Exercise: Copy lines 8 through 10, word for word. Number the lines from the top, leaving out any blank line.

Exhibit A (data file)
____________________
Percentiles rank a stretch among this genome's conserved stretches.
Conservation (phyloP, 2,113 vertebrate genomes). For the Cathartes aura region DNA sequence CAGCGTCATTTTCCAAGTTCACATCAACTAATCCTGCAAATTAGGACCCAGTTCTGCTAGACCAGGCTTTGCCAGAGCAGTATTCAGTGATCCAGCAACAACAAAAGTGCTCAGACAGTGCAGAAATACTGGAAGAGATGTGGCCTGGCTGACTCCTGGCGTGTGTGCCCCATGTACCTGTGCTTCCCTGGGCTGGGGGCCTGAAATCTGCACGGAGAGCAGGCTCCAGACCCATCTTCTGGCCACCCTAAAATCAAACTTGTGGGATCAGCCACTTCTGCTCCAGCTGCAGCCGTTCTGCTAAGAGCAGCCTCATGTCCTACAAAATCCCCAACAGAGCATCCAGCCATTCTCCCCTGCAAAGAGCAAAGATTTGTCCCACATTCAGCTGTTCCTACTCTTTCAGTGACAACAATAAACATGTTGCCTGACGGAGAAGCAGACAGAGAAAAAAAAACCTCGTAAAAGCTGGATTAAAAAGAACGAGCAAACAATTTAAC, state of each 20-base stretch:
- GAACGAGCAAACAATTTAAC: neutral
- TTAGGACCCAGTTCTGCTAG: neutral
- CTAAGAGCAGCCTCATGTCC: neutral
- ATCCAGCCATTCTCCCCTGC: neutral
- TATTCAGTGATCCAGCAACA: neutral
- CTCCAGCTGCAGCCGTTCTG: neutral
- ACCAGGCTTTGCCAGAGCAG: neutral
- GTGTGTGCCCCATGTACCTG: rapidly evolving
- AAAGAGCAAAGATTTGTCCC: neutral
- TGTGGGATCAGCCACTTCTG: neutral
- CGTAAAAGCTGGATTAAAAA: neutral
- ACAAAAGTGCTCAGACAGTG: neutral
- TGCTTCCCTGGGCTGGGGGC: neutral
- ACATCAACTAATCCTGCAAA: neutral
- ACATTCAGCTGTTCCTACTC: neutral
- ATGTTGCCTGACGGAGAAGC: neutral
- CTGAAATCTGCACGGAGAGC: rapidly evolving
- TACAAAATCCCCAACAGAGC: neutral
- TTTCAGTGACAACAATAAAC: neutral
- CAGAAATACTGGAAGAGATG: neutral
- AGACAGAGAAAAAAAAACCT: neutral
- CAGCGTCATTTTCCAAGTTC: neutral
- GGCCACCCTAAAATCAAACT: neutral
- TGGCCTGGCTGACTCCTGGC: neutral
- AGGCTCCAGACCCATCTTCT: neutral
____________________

- CTCCAGCTGCAGCCGTTCTG: neutral
- ACCAGGCTTTGCCAGAGCAG: neutral
- GTGTGTGCCCCATGTACCTG: rapidly evolving